Childhood obesity is a growing concern in Sweden. Children with overweight and obesity run a high risk of becoming obese as adults, and are likely to develop comorbidities. Despite the immense demand, there is still a lack of evidence-based comprehensive prevention programmes targeting pre-school children and their families in primary health care settings. The aims are to describe the design and methodology of the PRIMROSE cluster-randomised controlled trial, assess the relative validity of a food frequency questionnaire, and describe the baseline characteristics of the eligible young children and their mothers.
The PRIMROSE trial targets first-time parents and their children at Swedish child health centres (CHC) in eight counties in Sweden. Randomisation is conducted at the CHC unit level. CHC nurses employed at the participating CHC received training in carrying out the intervention alongside their provision of regular services. The intervention programme, starting when the child is 8-9 months of age and ending at age 4, is based on social cognitive theory and employs motivational interviewing. Primary outcomes are children’s body mass index and waist circumference at four years. Secondary outcomes are children’s and mothers’ eating habits (assessed by a food frequency questionnaire), and children’s and mothers’ physical activity (measured by accelerometer and a validated questionnaire), and mothers’ body mass index and waist circumference.
The on-going population-based PRIMROSE trial, which targets childhood obesity, is embedded in the regular national (routine) preventive child health services that are available free-of-charge to all young families in Sweden. Of the participants (n = 1369), 489 intervention and 550 control mothers (75.9%) responded to the validated physical activity and food frequency questionnaire at baseline (i.e., before the first intervention session, or, for children in the control group, before they reached 10 months of age). The food frequency questionnaire showed acceptable relative validity when compared with an 8-day food diary. We are not aware of any previous RCT, concerned with the primary prevention of childhood obesity through sessions at CHC that addresses healthy eating habits and physical activity in the context of a routine child health services programme.
Trial registration
PMCID: PMC3995501  PMID: 24717011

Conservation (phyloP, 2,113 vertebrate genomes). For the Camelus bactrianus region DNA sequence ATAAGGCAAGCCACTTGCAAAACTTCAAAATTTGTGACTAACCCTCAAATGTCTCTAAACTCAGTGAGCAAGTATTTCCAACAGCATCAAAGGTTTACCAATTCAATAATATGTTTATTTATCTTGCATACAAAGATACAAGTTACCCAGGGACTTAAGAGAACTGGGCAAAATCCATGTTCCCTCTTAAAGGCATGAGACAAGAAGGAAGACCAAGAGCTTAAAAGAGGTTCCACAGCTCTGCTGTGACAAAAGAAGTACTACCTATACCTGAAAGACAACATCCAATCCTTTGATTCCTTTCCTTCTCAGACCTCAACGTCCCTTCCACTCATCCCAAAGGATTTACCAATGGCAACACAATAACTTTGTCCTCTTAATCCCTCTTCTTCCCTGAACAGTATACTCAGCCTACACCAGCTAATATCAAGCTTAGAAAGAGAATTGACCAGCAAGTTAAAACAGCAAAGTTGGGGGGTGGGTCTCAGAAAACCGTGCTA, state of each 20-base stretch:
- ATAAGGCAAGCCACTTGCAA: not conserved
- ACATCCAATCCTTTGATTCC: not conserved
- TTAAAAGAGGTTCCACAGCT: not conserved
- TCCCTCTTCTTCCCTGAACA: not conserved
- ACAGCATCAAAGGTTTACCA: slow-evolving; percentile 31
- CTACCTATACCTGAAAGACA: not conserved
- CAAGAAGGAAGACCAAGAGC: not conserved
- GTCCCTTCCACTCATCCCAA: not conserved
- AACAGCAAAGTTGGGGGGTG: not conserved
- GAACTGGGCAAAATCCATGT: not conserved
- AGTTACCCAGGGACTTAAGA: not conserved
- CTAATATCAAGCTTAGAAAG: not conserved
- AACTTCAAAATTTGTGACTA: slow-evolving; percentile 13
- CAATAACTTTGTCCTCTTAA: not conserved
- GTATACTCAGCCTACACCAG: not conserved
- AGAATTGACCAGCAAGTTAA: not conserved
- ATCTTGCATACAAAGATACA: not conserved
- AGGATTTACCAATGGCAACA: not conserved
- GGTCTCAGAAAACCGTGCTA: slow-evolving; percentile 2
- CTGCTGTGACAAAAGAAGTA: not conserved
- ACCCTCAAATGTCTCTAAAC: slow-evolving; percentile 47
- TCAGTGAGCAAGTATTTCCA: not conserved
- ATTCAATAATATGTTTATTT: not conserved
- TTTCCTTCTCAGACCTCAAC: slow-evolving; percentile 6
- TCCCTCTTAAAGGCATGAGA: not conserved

Childhood obesity; Primary prevention; Motivational interviewing; Primary care setting; Intervention study
4.  Supporting parents of preschool children in adopting a healthy lifestyle 
BMC Nursing  2012;11:12.
Childhood obesity is a public health epidemic. In Canada 21.5% of children aged 2–5 are overweight, with psychological and physical consequences for the child and economic consequences for society. Parents often do not view their children as overweight. One way to prevent overweight is to adopt a healthy lifestyle (HL). Nurses with direct access to young families could assess overweight and support parents in adopting HL. But what is the best way to support them if they do not view their child as overweight? A better understanding of parents’ representation of children’s overweight might guide the development of solutions tailored to their needs.
This study uses an action research design, a participatory approach mobilizing all stakeholders around a problem to be solved. The general objective is to identify, with nurses working with families, ways to promote HL among parents of preschoolers. Specific objectives are to: 1) describe the prevalence of overweight in preschoolers at vaccination time; 2) describe the representation of overweight and HL, as reported by preschoolers’ parents; 3) explore the views of nurses working with young families regarding possible solutions that could become a clinical tool to promote HL; and 4) try to identify a direction concerning the proposed strategies that could be used by nurses working with this population. First, an epidemiological study will be conducted in vaccination clinics: 288 4–5-year-olds will be weighed and measured. Next, semi-structured interviews will be conducted with 20 parents to describe their representation of HL and their child’s weight. Based on the results from these two steps, by means of a focus group nurses will identify possible strategies to the problem. Finally, focus groups of parents, then nurses and finally experts will give their opinions of these strategies in order to find a direction for these strategies. Descriptive and correlational statistical analyses will be done on the quantitative survey data using SPSS. Qualitative data will be analyzed using Huberman and Miles’ (2003) approach. NVivo will be used for the analysis and data management.
The anticipated benefits of this rigorous approach will be to identify and develop potential intervention strategies in partnership with preschoolers’ parents and produce a clinical tool reflecting the views of parents and nurses working with preschoolers’ parents.
PMCID: PMC3489519  PMID: 22852762
Overweight; Childhood; Preschool; Parental opinion; Health promotion; Action research
5.  Barriers to successful recruitment of parents of overweight children for an obesity prevention intervention: a qualitative study among youth health care professionals